Free Electrons team back from ELCE and Linux Plumbers

As we announced in an earlier blog post, the entire Free Electrons engineering team was at the Embedded Linux Conference Europe and Linux Plumbers Conference last week in Düsseldorf.

Free Electrons engineering team at the Embedded Linux Conference Europe 2014

Free Electrons engineering team at the Embedded Linux Conference Europe 2014. From left to right, Grégory Clement, Alexandre Belloni, Maxime Ripard, Antoine Ténart, Thomas Petazzoni, Boris Brezillon and Michael Opdenacker.

In addition to attending many talks, meeting developers of the embedded Linux community and therefore keeping us up-to-date with the most recent developments in this domain, we also gave a number of talks, for which the slides are now available:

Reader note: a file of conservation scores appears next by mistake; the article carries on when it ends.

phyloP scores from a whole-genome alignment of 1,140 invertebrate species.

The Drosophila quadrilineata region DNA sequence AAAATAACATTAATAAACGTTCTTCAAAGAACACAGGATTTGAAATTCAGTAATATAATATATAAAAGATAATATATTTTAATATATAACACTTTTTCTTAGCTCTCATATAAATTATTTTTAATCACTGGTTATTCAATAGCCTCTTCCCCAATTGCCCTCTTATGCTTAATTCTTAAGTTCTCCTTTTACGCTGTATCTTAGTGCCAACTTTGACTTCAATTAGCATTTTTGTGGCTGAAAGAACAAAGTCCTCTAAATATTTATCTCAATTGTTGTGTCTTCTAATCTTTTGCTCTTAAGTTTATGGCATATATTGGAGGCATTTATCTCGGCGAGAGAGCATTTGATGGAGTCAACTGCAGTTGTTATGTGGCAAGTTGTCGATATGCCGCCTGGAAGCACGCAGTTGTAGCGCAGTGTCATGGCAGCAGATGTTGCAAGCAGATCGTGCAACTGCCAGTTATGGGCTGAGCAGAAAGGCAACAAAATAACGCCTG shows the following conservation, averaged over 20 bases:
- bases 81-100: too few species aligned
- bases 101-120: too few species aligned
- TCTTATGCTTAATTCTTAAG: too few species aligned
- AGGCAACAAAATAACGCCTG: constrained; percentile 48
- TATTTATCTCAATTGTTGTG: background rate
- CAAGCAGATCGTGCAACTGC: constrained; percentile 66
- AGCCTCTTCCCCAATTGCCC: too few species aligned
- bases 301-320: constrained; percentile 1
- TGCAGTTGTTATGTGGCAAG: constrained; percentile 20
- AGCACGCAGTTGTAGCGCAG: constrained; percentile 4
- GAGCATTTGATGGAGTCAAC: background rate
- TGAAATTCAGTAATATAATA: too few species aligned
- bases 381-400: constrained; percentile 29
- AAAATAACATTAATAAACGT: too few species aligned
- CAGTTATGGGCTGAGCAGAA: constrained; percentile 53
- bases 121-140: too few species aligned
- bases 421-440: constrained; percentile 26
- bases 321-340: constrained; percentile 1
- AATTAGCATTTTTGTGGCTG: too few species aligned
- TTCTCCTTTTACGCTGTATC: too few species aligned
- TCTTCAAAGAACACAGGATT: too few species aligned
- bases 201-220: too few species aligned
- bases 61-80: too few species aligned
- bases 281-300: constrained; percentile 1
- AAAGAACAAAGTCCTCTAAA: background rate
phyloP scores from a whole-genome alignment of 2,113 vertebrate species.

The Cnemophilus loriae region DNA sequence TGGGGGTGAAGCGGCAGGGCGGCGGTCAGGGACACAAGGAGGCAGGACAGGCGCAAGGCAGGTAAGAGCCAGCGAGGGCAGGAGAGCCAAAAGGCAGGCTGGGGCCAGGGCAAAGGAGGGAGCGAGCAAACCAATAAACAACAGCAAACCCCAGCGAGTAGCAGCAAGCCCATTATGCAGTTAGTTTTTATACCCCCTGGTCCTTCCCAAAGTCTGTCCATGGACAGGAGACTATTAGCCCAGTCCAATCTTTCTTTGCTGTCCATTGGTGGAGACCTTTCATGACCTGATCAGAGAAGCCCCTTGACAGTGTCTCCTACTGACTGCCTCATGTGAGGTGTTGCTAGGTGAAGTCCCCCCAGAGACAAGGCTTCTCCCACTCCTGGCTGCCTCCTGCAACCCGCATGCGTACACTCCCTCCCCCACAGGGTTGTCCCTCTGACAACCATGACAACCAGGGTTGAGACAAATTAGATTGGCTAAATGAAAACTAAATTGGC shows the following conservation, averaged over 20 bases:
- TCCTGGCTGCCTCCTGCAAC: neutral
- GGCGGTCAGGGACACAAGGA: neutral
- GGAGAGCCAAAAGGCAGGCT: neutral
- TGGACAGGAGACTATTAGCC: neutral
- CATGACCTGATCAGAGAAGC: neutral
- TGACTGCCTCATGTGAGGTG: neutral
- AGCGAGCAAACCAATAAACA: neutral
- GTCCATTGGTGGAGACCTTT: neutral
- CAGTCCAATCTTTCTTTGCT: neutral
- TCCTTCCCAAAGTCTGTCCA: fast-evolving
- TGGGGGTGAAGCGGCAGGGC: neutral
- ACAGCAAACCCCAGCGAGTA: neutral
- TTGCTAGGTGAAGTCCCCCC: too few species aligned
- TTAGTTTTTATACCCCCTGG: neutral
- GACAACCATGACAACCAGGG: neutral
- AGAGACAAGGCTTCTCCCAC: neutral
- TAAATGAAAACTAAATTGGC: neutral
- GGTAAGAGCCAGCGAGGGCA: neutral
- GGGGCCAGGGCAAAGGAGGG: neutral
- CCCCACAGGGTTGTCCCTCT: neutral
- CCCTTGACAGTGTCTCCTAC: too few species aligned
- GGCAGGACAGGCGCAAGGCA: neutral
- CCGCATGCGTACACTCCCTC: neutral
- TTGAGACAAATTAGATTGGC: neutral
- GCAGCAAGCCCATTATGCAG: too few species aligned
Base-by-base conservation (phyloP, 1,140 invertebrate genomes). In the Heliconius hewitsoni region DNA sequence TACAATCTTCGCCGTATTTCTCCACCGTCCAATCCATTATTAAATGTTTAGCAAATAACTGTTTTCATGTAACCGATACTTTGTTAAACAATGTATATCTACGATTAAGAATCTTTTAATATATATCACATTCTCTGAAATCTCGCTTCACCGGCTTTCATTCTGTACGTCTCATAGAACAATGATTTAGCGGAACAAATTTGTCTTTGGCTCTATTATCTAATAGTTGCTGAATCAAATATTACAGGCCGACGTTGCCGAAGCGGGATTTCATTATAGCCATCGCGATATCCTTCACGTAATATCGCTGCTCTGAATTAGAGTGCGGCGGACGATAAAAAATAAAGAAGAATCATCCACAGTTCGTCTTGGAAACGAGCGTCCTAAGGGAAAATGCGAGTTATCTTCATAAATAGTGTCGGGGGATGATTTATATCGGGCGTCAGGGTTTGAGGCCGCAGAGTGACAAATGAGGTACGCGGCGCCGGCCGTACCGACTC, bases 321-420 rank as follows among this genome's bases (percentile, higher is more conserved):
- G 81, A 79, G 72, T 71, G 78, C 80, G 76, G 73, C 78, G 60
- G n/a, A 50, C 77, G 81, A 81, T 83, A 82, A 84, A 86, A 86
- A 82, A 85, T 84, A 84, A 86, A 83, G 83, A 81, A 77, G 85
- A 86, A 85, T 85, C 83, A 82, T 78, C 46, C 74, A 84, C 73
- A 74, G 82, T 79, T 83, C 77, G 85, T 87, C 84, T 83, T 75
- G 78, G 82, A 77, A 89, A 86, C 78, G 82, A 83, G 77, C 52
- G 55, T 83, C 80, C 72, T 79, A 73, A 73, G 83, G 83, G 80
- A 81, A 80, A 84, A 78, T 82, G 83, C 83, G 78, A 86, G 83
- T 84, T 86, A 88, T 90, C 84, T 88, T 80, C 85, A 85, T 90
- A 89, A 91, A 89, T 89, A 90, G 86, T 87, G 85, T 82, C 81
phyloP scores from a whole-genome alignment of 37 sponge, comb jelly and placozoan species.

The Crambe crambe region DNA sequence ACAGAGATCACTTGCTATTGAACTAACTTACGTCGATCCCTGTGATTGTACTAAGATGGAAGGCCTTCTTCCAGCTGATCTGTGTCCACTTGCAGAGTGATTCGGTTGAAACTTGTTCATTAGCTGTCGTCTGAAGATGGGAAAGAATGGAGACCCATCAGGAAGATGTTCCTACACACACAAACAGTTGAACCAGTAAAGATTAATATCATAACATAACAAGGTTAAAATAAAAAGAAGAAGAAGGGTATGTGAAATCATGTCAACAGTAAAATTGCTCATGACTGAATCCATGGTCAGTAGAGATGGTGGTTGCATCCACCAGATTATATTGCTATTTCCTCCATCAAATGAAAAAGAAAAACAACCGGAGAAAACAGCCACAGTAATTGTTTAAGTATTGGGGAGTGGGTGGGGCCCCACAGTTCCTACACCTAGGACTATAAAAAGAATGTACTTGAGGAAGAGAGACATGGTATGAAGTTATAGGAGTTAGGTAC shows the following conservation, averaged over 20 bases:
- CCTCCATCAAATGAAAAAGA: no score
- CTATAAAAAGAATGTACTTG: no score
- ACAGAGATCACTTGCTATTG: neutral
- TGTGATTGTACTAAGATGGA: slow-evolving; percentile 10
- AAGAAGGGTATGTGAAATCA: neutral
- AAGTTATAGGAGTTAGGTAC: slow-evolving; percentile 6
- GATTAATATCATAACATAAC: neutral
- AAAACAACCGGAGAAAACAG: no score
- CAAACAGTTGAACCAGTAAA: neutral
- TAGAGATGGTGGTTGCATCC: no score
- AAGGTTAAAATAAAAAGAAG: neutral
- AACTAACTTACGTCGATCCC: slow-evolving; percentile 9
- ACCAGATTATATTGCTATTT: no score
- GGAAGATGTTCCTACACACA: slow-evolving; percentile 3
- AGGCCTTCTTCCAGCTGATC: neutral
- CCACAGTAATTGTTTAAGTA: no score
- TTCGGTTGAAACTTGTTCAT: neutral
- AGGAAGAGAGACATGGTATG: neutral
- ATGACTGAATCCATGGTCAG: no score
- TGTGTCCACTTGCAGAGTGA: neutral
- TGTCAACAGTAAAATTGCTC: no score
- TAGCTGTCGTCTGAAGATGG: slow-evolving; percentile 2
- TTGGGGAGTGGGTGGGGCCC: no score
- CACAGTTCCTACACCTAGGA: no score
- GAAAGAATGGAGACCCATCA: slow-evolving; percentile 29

Boris Brezillon giving his DRM/KMS talk

Boris Brezillon giving his DRM/KMS talk

Maxime Ripard giving his Allwinner kernel talk

Maxime Ripard giving his Allwinner kernel talk

Thomas Petazzoni giving his Buildroot talk

Thomas Petazzoni giving his Buildroot talk

At the social event, from left to right: Grégory Clement (Free Electrons), Kevin Hilman (Linaro), Boris Brezillon (Free Electrons), Maxime Ripard (Free Electrons)

At the social event, from left to right: Grégory Clement (Free Electrons), Kevin Hilman (Linaro), Boris Brezillon (Free Electrons), Maxime Ripard (Free Electrons)

All the slides of the conference are also available on the event site of the Linux Foundation, and all talks have been video-recorded by the Linux Foundation so hopefully videos should become available in the near future.

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Free Electrons registered as Yocto Project Participant.